Of course, inside the box, there's a lot more to it than that. A switch is smart about how it transmits data, moving network traffic intelligently. I generally have a switch near every cluster of Ethernet devices. Sometimes, I even connect a switch to another switch to extend my wired range, or to group sets of devices.

Another device you may come across is the hub. A hub serves the same general function as a switch, but it is far less efficient. Hubs flood all ports and the network with data packets, while switches send packets only to the port that needs to act on the data.

Back in the day, switches required a lot more processing power and cost more than hubs. But now, high-quality switches like the Linksys LGS105 5-Port Business Desktop Gigabit Switch are under $30, so there's really no compelling reason to buy a hub anymore.


Let's wrap this up with a discussion of mesh networks. Between routers, switches, and Wi-Fi access points, you now have enough of a background to understand the concept of a mesh.

The overall goal of a mesh network is to provide you with a good Wi-Fi connection all through your home or office. As we discussed, Wi-Fi is a radio signal, and as such, it is subject to interference just like any other radio signal. A big reason people often have poor network performance is not their connection to their ISP, but lousy Wi-Fi radio signals inside their own building.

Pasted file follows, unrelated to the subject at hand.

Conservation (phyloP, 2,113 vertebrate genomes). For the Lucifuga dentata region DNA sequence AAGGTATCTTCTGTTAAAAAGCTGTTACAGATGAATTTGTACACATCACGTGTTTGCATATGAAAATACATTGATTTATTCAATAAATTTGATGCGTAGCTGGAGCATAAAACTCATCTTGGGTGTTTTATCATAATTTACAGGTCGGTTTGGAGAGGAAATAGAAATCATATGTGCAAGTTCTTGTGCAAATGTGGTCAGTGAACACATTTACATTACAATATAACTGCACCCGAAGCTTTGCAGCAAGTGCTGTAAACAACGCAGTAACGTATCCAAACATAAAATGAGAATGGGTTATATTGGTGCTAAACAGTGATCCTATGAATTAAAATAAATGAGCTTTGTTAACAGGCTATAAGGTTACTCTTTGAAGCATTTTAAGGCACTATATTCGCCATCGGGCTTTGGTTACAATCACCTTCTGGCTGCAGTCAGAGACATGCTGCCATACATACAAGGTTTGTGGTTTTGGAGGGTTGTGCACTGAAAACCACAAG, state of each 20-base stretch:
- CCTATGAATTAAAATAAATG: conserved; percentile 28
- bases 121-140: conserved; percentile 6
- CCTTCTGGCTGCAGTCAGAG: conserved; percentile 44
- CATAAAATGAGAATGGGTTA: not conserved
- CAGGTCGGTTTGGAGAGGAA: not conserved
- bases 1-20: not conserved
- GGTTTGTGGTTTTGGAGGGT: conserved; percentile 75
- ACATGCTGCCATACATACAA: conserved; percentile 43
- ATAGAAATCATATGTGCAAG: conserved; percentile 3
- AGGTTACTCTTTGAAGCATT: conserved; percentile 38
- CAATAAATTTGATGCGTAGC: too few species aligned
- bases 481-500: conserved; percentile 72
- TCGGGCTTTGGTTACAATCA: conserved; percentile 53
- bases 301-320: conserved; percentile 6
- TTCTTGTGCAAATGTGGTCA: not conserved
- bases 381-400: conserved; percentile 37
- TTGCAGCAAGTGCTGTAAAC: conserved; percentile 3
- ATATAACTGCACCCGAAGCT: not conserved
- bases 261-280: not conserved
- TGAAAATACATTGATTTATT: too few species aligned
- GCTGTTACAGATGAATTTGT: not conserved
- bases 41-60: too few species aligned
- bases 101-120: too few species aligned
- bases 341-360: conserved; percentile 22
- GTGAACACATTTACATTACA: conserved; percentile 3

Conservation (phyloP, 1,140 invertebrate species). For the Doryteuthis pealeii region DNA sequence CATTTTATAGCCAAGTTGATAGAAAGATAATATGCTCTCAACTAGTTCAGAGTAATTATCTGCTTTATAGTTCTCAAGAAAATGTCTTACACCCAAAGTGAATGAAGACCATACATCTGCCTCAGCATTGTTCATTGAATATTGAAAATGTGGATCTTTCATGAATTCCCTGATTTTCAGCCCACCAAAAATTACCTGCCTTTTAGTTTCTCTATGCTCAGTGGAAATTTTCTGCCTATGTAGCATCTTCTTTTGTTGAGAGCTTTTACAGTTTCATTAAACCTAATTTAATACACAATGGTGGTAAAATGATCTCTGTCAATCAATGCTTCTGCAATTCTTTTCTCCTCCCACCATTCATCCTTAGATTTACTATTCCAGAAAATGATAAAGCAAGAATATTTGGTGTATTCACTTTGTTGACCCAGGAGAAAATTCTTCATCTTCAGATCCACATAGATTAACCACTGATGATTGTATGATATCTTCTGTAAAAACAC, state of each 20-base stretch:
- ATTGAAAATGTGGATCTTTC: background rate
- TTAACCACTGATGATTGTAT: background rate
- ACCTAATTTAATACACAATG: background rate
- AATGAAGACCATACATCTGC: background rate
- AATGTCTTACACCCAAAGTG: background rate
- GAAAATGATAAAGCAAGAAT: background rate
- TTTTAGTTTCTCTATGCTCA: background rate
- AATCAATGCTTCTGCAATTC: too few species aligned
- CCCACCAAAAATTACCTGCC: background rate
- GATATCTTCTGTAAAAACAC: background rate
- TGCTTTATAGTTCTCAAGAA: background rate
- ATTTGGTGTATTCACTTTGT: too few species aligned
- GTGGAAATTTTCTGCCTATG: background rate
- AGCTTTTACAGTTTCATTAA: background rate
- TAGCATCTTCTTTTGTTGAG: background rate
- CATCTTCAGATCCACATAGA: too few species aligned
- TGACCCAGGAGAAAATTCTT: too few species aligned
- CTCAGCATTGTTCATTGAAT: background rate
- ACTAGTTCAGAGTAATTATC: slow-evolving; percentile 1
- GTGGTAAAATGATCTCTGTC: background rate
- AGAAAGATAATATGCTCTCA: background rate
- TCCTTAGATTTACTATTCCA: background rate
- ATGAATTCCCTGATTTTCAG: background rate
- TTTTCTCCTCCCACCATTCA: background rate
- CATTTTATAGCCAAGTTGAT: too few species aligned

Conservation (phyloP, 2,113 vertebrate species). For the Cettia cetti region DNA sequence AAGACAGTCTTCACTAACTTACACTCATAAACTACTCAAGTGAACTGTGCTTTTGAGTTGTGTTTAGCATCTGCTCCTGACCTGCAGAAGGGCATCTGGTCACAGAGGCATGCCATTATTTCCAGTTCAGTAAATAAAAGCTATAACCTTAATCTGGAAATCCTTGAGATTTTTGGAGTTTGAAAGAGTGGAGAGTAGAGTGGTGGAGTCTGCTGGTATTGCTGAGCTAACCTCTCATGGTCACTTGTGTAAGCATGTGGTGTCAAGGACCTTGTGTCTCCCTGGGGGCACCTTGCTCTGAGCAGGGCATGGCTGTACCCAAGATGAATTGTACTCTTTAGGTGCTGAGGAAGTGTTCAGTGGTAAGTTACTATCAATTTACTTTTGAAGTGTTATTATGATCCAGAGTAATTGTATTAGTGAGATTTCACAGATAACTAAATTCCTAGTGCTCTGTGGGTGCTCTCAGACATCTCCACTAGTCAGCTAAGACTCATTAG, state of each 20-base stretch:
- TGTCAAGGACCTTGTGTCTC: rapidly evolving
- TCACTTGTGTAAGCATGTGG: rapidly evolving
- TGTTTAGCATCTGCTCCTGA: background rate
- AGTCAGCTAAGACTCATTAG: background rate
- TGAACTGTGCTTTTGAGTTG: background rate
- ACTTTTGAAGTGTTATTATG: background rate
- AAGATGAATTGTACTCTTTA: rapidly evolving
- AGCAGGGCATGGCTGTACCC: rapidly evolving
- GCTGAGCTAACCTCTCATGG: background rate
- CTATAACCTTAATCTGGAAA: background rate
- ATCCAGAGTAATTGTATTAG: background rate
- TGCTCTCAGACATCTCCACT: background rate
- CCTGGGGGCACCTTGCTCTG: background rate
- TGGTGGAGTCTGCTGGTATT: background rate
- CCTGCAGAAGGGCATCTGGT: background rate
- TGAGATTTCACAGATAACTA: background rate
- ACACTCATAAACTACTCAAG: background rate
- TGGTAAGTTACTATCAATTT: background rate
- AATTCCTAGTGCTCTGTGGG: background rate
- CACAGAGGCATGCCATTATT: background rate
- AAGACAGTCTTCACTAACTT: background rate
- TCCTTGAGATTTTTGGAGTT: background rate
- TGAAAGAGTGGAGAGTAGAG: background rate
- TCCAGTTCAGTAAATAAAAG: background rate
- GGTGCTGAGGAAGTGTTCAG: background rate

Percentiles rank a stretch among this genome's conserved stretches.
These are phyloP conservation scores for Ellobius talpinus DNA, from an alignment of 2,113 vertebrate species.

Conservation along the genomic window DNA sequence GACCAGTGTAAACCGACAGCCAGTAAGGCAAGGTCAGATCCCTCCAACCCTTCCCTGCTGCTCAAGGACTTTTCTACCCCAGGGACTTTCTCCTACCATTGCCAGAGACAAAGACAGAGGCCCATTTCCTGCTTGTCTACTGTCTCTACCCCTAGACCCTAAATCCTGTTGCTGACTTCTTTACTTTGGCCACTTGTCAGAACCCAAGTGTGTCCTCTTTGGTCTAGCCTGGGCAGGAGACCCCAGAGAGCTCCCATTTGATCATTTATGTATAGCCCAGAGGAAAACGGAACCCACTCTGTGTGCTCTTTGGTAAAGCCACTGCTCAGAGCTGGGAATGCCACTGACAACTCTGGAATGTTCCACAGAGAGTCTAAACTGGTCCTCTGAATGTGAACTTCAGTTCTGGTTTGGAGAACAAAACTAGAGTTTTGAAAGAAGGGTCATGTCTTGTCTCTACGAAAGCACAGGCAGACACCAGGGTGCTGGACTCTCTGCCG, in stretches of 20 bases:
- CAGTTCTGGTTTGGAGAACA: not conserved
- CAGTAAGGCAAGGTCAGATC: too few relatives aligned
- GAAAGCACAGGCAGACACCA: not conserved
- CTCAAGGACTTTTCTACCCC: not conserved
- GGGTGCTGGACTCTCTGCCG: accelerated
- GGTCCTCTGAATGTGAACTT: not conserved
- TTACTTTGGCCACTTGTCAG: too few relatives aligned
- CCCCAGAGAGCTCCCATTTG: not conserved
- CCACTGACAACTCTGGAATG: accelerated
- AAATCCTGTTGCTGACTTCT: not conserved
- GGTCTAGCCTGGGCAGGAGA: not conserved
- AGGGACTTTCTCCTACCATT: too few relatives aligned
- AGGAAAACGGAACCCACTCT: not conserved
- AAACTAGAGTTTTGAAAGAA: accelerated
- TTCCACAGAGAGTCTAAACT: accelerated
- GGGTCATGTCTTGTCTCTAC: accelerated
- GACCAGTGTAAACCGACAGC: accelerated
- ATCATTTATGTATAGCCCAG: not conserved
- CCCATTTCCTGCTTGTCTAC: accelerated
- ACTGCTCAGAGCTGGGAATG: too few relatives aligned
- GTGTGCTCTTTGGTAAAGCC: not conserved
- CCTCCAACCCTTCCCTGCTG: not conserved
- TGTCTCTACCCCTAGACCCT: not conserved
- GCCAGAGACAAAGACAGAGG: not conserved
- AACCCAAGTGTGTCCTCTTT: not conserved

A mesh network uses a bunch of Wi-Fi access points that link together, providing a blanket of coverage over your whole space. Mesh networks differ from Wi-Fi range extenders in that all members of the mesh work together, where extenders are more like long wireless extension cords. 

There are a bunch of different brands of mesh devices, like those spotlighted here on the Dell store. The thing to keep in mind is that all mesh devices on a given network need to be part of the same vendor's system to work together reliably.

But here's where things get interesting. Take my house, for example. My house was originally a small building. Over the decades, the owners added a second wing that was once a garage with a bedroom on the end. Between the old house and the garage side is a hallway, which now houses our freezer, washer, dryer, and a giant HVAC.

No radio signal can pass through all those appliances and steel. Our router, with its built-in Wi-Fi access point, is on the garage side, so nothing in the old house can reach the router. We built a hybrid mesh to solve the problem. We ran a cable from the router to a switch on the garage side. From the switch, we ran a very long cable all the way to my wife's office, where there's another switch. She has her computer, a TV, and her printer plugged into that switch. But we've also added a Wi-Fi mesh node onto that switch. This box connects all the way back to our router via Ethernet, but provides a wireless connection to all the Wi-Fi devices in the old house wing.

Another mesh node at the far end of the garage side provides Wi-Fi into the garage and into my upstairs office.

Switches, hubs, meshes, and routers, oh my! Now, you have a good idea what all these devices are, and how they fit into your network topology.